Background: Ketamine increases both blood pressure and heart rate, effects commonly thought of as sympathoexcitatory. The authors investigated the possibility that ketamine increases heart rate by inhibiting the central cardiac parasympathetic mechanisms. Methods: We used a novel in vitro approach to study the effect of ketamine on the identified cardiac parasympathetic preganglionic neurons in rat brainstem slices. The cardiac parasympathetic neurons in the nucleus ambiguus were retrogradely prelabeled with the fluorescent tracer by placing rhodamine into the pericardial sac. Dye-labeled neurons were visually identified for patch clamp recording, and ketamine effects on isolated potassium (K +) and sodium (Na +) currents were studied. Results: Cardiac nucleus ambiguus neurons (n = 14) were inherently silent, but depolarization evoked sustained action potential trains with little delay or adaptation. Ketamine (10 μM) reduced this response but had no effect on the voltage threshold for action potentials (n = 14; P > 0.05). The current-voltage relations for the transient K + current and the delayed rectified K + current (n = 5) were unaltered by ketamine (10 μM-1 mM). Ketamine depressed the total Na + current dose-dependently (10 μM-1 mM). In addition, ketamine shifted the Na + current inactivation curves to more negative potentials, thus suggesting the enhancement of the Na + channel inactivation (P < 0.05; n = 7). In the presence of Cd 2+, ketamine (10 μM) continued to inhibit voltage-gated Na + currents, which recovered completely within 10 min. Conclusions: Ketamine inhibits Na + but not K + channel function in brainstem parasympathetic cardiac neurons, and such actions may mediate the decrease in parasympathetic cardiac activity and increase in heart rate that occurs with ketamine.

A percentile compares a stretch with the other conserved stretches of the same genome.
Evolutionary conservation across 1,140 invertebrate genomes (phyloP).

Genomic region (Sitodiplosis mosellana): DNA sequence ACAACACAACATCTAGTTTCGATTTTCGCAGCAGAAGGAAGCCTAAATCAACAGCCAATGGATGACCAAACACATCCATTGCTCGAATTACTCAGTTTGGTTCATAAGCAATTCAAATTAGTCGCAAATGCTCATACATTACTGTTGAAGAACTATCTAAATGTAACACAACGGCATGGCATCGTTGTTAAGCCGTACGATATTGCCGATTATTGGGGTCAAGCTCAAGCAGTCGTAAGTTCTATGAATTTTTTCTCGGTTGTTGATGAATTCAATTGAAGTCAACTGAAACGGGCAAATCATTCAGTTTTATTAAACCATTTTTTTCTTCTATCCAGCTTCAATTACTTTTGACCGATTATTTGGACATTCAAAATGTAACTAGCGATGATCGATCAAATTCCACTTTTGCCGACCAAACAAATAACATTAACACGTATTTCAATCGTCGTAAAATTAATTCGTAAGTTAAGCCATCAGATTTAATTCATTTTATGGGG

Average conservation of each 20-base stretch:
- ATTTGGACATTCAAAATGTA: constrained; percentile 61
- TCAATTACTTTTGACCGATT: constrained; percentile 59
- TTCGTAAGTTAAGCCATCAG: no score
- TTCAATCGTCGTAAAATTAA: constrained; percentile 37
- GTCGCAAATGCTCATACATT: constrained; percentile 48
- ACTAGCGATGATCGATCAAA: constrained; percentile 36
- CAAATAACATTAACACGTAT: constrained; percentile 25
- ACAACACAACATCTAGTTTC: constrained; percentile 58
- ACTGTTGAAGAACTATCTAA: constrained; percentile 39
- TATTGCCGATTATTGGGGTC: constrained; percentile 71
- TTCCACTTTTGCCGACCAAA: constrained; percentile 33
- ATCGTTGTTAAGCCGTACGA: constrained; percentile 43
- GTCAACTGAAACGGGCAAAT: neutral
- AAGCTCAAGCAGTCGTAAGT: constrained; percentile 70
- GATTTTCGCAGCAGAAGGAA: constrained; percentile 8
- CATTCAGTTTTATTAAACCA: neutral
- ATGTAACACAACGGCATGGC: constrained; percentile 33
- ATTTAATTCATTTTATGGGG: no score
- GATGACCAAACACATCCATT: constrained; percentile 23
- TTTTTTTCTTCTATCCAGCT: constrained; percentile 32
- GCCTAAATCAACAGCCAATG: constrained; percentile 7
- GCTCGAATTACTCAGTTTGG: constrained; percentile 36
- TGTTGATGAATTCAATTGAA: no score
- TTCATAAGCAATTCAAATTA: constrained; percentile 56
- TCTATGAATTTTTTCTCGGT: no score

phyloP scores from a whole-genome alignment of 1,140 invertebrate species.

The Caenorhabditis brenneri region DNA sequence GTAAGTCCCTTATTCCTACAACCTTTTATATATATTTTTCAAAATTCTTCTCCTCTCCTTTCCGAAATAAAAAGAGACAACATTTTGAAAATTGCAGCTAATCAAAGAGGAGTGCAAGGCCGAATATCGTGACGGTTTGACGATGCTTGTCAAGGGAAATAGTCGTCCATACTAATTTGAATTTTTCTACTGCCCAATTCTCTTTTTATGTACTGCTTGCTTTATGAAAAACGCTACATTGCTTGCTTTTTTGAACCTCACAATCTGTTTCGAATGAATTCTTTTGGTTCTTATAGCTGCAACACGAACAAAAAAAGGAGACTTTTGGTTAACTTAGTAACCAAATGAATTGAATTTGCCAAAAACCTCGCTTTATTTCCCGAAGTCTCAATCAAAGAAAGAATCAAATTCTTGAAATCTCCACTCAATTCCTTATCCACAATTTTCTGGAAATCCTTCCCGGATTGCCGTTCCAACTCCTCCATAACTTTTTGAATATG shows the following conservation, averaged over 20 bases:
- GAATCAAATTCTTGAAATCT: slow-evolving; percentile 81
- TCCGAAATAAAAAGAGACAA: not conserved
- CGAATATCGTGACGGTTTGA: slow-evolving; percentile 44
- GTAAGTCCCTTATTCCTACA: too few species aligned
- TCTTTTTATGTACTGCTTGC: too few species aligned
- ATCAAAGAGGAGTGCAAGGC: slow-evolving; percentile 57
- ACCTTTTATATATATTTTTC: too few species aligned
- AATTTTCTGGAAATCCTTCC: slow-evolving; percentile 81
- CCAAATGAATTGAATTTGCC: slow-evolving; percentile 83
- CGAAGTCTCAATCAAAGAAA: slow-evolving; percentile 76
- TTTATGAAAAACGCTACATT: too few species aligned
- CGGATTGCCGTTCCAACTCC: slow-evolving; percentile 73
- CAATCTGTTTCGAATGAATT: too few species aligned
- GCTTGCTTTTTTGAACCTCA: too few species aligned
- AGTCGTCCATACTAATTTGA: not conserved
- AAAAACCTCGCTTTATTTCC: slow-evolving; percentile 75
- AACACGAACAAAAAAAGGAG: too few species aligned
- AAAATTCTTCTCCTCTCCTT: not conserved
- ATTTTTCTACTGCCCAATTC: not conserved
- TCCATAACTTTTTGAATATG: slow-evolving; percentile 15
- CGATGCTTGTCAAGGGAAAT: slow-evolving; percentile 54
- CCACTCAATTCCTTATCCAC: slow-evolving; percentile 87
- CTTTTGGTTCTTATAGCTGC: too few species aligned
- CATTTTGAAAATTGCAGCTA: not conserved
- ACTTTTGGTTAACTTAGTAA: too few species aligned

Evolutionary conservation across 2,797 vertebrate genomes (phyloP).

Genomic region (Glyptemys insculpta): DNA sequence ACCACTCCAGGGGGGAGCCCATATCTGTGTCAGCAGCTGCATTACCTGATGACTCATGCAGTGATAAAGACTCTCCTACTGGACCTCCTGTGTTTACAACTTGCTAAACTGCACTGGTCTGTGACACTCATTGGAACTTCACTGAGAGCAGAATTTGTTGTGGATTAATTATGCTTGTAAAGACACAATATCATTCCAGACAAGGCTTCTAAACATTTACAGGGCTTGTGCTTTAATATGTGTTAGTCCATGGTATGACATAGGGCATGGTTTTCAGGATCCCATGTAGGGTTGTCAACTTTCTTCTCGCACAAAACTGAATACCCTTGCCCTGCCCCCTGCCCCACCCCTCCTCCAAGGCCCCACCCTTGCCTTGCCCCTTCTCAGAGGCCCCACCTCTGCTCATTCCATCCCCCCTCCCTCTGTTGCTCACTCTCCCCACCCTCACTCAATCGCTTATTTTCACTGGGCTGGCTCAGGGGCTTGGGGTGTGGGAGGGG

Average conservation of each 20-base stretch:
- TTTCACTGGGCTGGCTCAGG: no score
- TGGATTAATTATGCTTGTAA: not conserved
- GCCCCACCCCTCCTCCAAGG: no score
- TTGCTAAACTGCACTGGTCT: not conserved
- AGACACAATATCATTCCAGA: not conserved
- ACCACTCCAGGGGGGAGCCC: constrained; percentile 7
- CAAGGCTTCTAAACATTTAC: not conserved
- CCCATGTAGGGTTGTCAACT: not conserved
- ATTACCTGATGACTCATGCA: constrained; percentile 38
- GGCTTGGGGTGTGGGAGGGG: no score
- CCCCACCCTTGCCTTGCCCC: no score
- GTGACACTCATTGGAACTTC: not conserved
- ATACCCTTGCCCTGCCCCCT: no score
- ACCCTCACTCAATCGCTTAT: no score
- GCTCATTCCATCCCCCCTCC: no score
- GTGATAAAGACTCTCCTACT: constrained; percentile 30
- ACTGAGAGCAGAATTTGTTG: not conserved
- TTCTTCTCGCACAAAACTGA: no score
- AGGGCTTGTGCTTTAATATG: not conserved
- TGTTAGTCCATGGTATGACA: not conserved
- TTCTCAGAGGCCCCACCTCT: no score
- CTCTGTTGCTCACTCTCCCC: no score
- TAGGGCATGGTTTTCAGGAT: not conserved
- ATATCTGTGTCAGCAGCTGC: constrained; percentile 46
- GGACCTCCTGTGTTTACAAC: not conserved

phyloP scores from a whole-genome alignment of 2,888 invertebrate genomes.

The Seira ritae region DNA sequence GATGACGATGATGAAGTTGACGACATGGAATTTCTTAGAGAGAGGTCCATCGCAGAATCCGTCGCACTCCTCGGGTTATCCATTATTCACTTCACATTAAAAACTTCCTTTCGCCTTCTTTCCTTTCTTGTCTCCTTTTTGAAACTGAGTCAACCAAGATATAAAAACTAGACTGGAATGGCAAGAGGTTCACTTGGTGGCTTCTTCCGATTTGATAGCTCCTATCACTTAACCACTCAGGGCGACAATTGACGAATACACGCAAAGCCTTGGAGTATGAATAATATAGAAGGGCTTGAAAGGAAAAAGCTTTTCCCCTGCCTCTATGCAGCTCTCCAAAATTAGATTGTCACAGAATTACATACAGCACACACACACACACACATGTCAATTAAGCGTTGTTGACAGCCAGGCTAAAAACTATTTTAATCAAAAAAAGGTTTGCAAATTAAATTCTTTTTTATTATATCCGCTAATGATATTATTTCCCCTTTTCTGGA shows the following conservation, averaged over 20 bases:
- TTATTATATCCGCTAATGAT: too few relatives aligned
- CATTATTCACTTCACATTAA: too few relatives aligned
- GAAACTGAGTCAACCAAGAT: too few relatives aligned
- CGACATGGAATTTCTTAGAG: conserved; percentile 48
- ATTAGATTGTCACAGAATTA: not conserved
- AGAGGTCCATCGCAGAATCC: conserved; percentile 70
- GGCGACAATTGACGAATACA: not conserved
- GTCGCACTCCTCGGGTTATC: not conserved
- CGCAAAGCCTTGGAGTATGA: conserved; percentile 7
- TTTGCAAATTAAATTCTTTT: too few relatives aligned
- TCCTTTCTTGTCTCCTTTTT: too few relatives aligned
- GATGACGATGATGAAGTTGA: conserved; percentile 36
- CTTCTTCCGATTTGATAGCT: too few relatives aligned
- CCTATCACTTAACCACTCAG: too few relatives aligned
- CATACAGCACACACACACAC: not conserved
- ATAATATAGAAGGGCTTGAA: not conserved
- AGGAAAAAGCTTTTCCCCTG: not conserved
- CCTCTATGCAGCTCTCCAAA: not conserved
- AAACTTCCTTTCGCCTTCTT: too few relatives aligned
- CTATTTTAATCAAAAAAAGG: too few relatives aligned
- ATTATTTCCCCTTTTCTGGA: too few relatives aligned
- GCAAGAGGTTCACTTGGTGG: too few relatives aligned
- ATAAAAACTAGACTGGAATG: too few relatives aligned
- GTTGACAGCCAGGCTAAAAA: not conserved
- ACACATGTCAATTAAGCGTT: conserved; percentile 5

ASJC Scopus subject areas
- Anesthesiology and Pain Medicine